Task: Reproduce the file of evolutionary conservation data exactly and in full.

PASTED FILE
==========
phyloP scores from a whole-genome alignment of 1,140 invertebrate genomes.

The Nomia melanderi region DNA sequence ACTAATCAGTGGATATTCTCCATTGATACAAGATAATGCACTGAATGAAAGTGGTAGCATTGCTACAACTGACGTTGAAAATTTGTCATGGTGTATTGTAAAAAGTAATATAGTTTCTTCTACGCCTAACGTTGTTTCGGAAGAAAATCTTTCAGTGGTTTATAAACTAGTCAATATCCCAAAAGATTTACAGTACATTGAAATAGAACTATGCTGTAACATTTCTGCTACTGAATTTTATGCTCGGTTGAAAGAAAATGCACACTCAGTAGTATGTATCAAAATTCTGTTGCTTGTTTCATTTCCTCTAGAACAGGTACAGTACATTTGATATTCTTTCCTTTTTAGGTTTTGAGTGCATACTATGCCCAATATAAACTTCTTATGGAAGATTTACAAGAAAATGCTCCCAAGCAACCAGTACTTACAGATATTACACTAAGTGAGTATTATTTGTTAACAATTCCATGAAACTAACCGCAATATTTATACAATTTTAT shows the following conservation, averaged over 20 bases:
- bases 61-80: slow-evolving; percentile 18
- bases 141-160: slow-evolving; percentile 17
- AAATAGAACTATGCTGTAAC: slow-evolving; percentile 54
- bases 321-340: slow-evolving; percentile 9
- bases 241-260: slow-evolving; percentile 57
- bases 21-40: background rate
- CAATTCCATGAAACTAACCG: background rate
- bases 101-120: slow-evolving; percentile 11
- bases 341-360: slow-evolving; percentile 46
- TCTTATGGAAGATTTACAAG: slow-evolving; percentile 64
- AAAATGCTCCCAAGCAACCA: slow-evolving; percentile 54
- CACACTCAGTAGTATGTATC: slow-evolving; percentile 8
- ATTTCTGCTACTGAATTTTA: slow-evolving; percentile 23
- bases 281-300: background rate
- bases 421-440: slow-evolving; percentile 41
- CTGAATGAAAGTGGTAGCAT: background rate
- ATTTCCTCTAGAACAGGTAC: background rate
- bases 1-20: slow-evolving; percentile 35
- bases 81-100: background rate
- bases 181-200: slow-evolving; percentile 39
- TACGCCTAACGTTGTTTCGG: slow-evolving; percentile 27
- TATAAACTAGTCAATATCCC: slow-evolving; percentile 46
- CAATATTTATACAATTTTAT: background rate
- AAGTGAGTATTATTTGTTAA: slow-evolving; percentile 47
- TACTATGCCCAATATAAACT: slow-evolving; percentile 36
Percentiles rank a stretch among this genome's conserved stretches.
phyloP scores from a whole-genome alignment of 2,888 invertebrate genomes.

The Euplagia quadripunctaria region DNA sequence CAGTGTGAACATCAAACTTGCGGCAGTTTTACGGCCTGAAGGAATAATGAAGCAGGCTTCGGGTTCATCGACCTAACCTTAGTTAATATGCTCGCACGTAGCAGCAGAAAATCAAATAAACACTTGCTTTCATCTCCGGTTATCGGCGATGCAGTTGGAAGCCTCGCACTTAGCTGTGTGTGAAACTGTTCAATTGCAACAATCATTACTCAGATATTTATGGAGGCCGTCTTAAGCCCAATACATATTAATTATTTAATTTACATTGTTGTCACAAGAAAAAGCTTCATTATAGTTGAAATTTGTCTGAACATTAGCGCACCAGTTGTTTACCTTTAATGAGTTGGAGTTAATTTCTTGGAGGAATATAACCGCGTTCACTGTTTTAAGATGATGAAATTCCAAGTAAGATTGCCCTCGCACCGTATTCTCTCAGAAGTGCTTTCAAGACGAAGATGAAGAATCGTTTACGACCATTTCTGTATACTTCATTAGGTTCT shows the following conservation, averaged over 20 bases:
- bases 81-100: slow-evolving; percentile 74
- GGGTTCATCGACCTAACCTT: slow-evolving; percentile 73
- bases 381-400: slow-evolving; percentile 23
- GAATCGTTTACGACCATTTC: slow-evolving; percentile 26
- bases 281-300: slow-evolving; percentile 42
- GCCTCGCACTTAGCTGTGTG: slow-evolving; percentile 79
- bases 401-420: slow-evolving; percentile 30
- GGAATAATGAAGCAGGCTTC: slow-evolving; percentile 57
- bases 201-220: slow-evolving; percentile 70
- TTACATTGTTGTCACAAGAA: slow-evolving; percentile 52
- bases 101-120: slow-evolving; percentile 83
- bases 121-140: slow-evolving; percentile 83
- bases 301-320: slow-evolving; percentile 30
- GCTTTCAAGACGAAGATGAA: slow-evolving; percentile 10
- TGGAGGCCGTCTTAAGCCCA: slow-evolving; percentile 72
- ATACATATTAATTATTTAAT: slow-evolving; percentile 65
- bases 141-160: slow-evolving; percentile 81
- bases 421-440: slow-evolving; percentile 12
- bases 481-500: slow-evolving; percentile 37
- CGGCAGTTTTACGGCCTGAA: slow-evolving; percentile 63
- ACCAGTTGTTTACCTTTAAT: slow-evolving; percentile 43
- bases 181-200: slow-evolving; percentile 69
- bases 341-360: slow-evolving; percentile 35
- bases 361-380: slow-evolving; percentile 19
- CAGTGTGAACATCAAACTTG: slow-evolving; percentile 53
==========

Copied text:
phyloP scores from a whole-genome alignment of 1,140 invertebrate genomes.

The Nomia melanderi region DNA sequence ACTAATCAGTGGATATTCTCCATTGATACAAGATAATGCACTGAATGAAAGTGGTAGCATTGCTACAACTGACGTTGAAAATTTGTCATGGTGTATTGTAAAAAGTAATATAGTTTCTTCTACGCCTAACGTTGTTTCGGAAGAAAATCTTTCAGTGGTTTATAAACTAGTCAATATCCCAAAAGATTTACAGTACATTGAAATAGAACTATGCTGTAACATTTCTGCTACTGAATTTTATGCTCGGTTGAAAGAAAATGCACACTCAGTAGTATGTATCAAAATTCTGTTGCTTGTTTCATTTCCTCTAGAACAGGTACAGTACATTTGATATTCTTTCCTTTTTAGGTTTTGAGTGCATACTATGCCCAATATAAACTTCTTATGGAAGATTTACAAGAAAATGCTCCCAAGCAACCAGTACTTACAGATATTACACTAAGTGAGTATTATTTGTTAACAATTCCATGAAACTAACCGCAATATTTATACAATTTTAT shows the following conservation, averaged over 20 bases:
- bases 61-80: slow-evolving; percentile 18
- bases 141-160: slow-evolving; percentile 17
- AAATAGAACTATGCTGTAAC: slow-evolving; percentile 54
- bases 321-340: slow-evolving; percentile 9
- bases 241-260: slow-evolving; percentile 57
- bases 21-40: background rate
- CAATTCCATGAAACTAACCG: background rate
- bases 101-120: slow-evolving; percentile 11
- bases 341-360: slow-evolving; percentile 46
- TCTTATGGAAGATTTACAAG: slow-evolving; percentile 64
- AAAATGCTCCCAAGCAACCA: slow-evolving; percentile 54
- CACACTCAGTAGTATGTATC: slow-evolving; percentile 8
- ATTTCTGCTACTGAATTTTA: slow-evolving; percentile 23
- bases 281-300: background rate
- bases 421-440: slow-evolving; percentile 41
- CTGAATGAAAGTGGTAGCAT: background rate
- ATTTCCTCTAGAACAGGTAC: background rate
- bases 1-20: slow-evolving; percentile 35
- bases 81-100: background rate
- bases 181-200: slow-evolving; percentile 39
- TACGCCTAACGTTGTTTCGG: slow-evolving; percentile 27
- TATAAACTAGTCAATATCCC: slow-evolving; percentile 46
- CAATATTTATACAATTTTAT: background rate
- AAGTGAGTATTATTTGTTAA: slow-evolving; percentile 47
- TACTATGCCCAATATAAACT: slow-evolving; percentile 36
Percentiles rank a stretch among this genome's conserved stretches.
phyloP scores from a whole-genome alignment of 2,888 invertebrate genomes.

The Euplagia quadripunctaria region DNA sequence CAGTGTGAACATCAAACTTGCGGCAGTTTTACGGCCTGAAGGAATAATGAAGCAGGCTTCGGGTTCATCGACCTAACCTTAGTTAATATGCTCGCACGTAGCAGCAGAAAATCAAATAAACACTTGCTTTCATCTCCGGTTATCGGCGATGCAGTTGGAAGCCTCGCACTTAGCTGTGTGTGAAACTGTTCAATTGCAACAATCATTACTCAGATATTTATGGAGGCCGTCTTAAGCCCAATACATATTAATTATTTAATTTACATTGTTGTCACAAGAAAAAGCTTCATTATAGTTGAAATTTGTCTGAACATTAGCGCACCAGTTGTTTACCTTTAATGAGTTGGAGTTAATTTCTTGGAGGAATATAACCGCGTTCACTGTTTTAAGATGATGAAATTCCAAGTAAGATTGCCCTCGCACCGTATTCTCTCAGAAGTGCTTTCAAGACGAAGATGAAGAATCGTTTACGACCATTTCTGTATACTTCATTAGGTTCT shows the following conservation, averaged over 20 bases:
- bases 81-100: slow-evolving; percentile 74
- GGGTTCATCGACCTAACCTT: slow-evolving; percentile 73
- bases 381-400: slow-evolving; percentile 23
- GAATCGTTTACGACCATTTC: slow-evolving; percentile 26
- bases 281-300: slow-evolving; percentile 42
- GCCTCGCACTTAGCTGTGTG: slow-evolving; percentile 79
- bases 401-420: slow-evolving; percentile 30
- GGAATAATGAAGCAGGCTTC: slow-evolving; percentile 57
- bases 201-220: slow-evolving; percentile 70
- TTACATTGTTGTCACAAGAA: slow-evolving; percentile 52
- bases 101-120: slow-evolving; percentile 83
- bases 121-140: slow-evolving; percentile 83
- bases 301-320: slow-evolving; percentile 30
- GCTTTCAAGACGAAGATGAA: slow-evolving; percentile 10
- TGGAGGCCGTCTTAAGCCCA: slow-evolving; percentile 72
- ATACATATTAATTATTTAAT: slow-evolving; percentile 65
- bases 141-160: slow-evolving; percentile 81
- bases 421-440: slow-evolving; percentile 12
- bases 481-500: slow-evolving; percentile 37
- CGGCAGTTTTACGGCCTGAA: slow-evolving; percentile 63
- ACCAGTTGTTTACCTTTAAT: slow-evolving; percentile 43
- bases 181-200: slow-evolving; percentile 69
- bases 341-360: slow-evolving; percentile 35
- bases 361-380: slow-evolving; percentile 19
- CAGTGTGAACATCAAACTTG: slow-evolving; percentile 53